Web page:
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Old 07-24-2012, 04:58 AM   #1
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Default oatmeal stout

looking at brewing an oatmeal stout. This will be my first stout and 4th overall batch. I will be kegging this also. My question is with this particular type of beer how long should I leave in the primary and should I use a secondary if so how long in 1 or the other or both? Also is there any other special thing I should be aware of with this type? One last thing after kegged how long should I wait to drink?

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Old 07-24-2012, 11:18 AM   #2
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Stouts are actually much more forgiving than lighter bodied beers in my experience. Let it primary for 3-4 weeks, I don't use a secondary but you could, if you desire, for a couple more weeks. As far as kegging, not my bag, but from reading here a week in the keg should be sufficient but you can let it ride there for as long as you'd like.

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Old 07-24-2012, 12:38 PM   #3
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For my oatmeal stout, I leave it in the fermenter about 10-14 days before kegging. Once kegged, it takes about 2 weeks to smooth out a bit, and then in about another week or so it's perfect.

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Old 07-24-2012, 12:54 PM   #4
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A question as I'll eventually do an oat stout, probably imperial. Do you add the oats in with the specialty grains as well?

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Old 07-24-2012, 12:54 PM   #5
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Quote:
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A question as I'll eventually do an oat stout, probably imperial. Do you add the oats in with the specialty grains as well?
Yes. The oats are mashed with the rest of the grain.
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Old 07-24-2012, 01:00 PM   #6
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Quote:
Originally Posted by Yooper View Post
For my oatmeal stout, I leave it in the fermenter about 10-14 days before kegging. Once kegged, it takes about 2 weeks to smooth out a bit, and then in about another week or so it's perfect.
my standard on stouts is about the same. I do 2 weeks primary, a week or so secondary (there's often a huge pile of crud on the bottom of the fermenter) then into the keg. The quality really hits a plateau about 8 weeks from brew day. It stays nice for quite some time after that due to the beefy ingredient list.

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A question as I'll eventually do an oat stout, probably imperial. Do you add the oats in with the specialty grains as well?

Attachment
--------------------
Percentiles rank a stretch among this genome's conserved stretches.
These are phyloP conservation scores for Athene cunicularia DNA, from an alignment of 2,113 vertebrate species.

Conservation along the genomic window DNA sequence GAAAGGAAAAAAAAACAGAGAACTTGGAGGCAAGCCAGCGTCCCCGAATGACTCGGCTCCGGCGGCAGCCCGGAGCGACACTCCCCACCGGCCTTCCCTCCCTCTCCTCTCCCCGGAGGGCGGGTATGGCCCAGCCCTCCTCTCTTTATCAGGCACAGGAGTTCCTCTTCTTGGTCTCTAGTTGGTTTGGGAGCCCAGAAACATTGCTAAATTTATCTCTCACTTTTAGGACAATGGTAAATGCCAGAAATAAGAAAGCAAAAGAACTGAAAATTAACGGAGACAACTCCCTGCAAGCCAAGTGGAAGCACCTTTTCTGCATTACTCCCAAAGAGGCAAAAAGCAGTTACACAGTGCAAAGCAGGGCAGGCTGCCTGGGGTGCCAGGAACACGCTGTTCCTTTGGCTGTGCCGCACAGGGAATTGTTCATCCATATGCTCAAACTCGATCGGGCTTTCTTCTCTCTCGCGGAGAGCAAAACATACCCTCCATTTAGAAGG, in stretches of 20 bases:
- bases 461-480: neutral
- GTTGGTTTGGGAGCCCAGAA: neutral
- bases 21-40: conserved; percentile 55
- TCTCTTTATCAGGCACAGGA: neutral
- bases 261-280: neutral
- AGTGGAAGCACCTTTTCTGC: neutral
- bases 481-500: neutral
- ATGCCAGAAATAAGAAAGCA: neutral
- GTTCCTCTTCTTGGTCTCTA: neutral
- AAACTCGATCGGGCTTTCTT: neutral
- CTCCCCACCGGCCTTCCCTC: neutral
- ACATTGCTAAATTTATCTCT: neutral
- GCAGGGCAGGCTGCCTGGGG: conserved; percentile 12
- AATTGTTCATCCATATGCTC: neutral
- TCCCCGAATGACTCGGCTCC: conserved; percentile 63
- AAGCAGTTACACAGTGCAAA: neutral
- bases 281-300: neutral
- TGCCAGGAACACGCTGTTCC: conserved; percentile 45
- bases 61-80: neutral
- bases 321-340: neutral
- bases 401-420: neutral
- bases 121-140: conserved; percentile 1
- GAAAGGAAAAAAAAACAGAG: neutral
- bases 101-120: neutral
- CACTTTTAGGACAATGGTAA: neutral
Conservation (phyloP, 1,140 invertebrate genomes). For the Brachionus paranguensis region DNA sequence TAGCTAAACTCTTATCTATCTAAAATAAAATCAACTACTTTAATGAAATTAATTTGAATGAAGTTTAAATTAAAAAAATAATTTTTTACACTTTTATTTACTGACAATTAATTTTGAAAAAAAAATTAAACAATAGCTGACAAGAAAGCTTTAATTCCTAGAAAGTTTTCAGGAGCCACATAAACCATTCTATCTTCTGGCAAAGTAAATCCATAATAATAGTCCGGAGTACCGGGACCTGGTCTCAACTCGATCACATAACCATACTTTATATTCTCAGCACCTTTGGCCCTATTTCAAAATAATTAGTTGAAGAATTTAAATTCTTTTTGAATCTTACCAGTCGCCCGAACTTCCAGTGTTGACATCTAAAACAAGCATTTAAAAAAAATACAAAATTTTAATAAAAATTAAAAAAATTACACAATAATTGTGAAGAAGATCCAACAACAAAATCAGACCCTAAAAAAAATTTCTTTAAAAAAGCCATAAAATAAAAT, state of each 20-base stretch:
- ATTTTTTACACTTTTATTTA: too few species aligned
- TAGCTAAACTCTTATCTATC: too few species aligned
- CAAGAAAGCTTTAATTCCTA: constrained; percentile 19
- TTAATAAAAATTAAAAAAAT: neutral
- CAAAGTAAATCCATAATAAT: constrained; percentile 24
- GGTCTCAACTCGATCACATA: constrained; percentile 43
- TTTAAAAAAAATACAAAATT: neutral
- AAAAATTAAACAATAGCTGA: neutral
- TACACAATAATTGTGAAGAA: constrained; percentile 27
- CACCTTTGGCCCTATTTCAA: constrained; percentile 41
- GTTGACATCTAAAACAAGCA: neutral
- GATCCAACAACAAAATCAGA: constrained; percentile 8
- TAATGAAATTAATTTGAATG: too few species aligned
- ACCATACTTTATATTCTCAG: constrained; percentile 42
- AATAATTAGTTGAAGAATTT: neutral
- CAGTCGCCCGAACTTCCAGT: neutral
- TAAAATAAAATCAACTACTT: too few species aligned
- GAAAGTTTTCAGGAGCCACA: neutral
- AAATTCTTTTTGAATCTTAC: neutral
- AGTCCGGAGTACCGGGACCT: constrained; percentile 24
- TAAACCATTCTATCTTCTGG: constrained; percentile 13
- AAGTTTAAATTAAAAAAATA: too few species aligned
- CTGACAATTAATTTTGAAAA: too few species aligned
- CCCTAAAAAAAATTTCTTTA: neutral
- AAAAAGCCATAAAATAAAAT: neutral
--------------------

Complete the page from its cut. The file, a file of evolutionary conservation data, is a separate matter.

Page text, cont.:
Are you doing a partial mash or all grain version? I've only done all grain so I have a mash schedule built around that. I'm not sure exactly what the procedure would be for a BIAB or partial grain batch.
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Old 07-24-2012, 01:04 PM   #7
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A question as I'll eventually do an oat stout, probably imperial. Do you add the oats in with the specialty grains as well?
Keep in mind that it's hard to get the right flavors from oats if you're just steeping them. You really should be mashing them. Mashing isn't much different from steeping, but it is important to know the difference!
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Old 07-24-2012, 01:07 PM   #8
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A pre-cook on the oats might be a good idea. Think thin porridge. If you give it a decent boil you can start the starch breakdown before going into the bag (assuming a partial grain/BIAB brew procees)

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Old 07-24-2012, 01:14 PM   #9
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I brewed up an oatmeal stout (1.064) on 6/24, I moved into Keg after 21 days on 7/14 for natural carbonation (1.018). I tasted some on Sunday after a week of carbonating and its very drinkable, although I think it could benefit from an additional few weeks. I want it to be better than 'drinkable'.

So the answer is I could have been drinking good drinkable oatmeal stout in the keg after 4 weeks, but I think I am going to give it 6-8 weeks minimum, because I want to enjoy it at a point where it is better than 'drinkable', and after tasting I know it will get there.

I toasted my oatmeal in the oven at 250* for 15 minutes to bring out some toasty flavor and then mashed. I haven't compared toasting and not toasting so I don't know what difference it makes.

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Old 07-24-2012, 01:40 PM   #10
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Quote:
Originally Posted by brycelarson

my standard on stouts is about the same. I do 2 weeks primary, a week or so secondary (there's often a huge pile of crud on the bottom of the fermenter) then into the keg. The quality really hits a plateau about 8 weeks from brew day. It stays nice for quite some time after that due to the beefy ingredient list.

Are you doing a partial mash or all grain version? I've only done all grain so I have a mash schedule built around that. I'm not sure exactly what the procedure would be for a BIAB or partial grain batch.
Right now I do partial with extract. So that's. I've done 3 batches and they have all had specialty grains. All grain in the future, maybe next year when I do make this?
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